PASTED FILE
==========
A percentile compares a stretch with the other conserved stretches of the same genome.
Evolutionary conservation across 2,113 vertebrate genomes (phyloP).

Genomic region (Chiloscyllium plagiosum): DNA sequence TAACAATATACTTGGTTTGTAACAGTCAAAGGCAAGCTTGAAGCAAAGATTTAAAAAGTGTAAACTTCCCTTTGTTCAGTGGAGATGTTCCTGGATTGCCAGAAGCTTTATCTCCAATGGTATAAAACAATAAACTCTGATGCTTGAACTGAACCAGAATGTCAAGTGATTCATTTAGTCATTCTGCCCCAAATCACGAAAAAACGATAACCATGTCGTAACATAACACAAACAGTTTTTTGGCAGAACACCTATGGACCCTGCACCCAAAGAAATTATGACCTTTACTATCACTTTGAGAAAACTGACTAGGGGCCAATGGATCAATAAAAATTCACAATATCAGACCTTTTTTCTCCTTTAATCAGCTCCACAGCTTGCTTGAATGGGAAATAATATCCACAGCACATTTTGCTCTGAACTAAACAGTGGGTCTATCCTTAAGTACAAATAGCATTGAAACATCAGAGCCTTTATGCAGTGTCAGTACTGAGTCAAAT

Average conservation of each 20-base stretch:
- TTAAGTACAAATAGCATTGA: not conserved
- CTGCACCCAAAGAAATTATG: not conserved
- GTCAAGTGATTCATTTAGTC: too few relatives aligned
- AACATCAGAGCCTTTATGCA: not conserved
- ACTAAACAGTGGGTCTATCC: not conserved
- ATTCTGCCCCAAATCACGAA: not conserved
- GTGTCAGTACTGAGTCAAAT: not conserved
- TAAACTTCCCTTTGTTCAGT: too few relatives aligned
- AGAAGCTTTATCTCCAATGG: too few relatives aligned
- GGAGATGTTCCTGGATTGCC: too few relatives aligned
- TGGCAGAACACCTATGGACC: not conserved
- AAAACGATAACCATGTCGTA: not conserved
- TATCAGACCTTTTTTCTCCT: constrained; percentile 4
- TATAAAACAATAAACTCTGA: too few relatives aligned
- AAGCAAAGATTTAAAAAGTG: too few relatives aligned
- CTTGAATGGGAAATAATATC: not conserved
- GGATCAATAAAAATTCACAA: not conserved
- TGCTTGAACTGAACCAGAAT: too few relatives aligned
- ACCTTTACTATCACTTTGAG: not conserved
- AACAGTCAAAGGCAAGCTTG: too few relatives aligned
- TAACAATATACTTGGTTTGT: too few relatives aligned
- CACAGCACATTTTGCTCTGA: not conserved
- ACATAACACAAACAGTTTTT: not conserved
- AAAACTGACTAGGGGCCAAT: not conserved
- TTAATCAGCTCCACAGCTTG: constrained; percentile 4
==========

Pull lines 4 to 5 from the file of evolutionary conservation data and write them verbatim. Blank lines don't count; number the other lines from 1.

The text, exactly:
Average conservation of each 20-base stretch:
- TTAAGTACAAATAGCATTGA: not conserved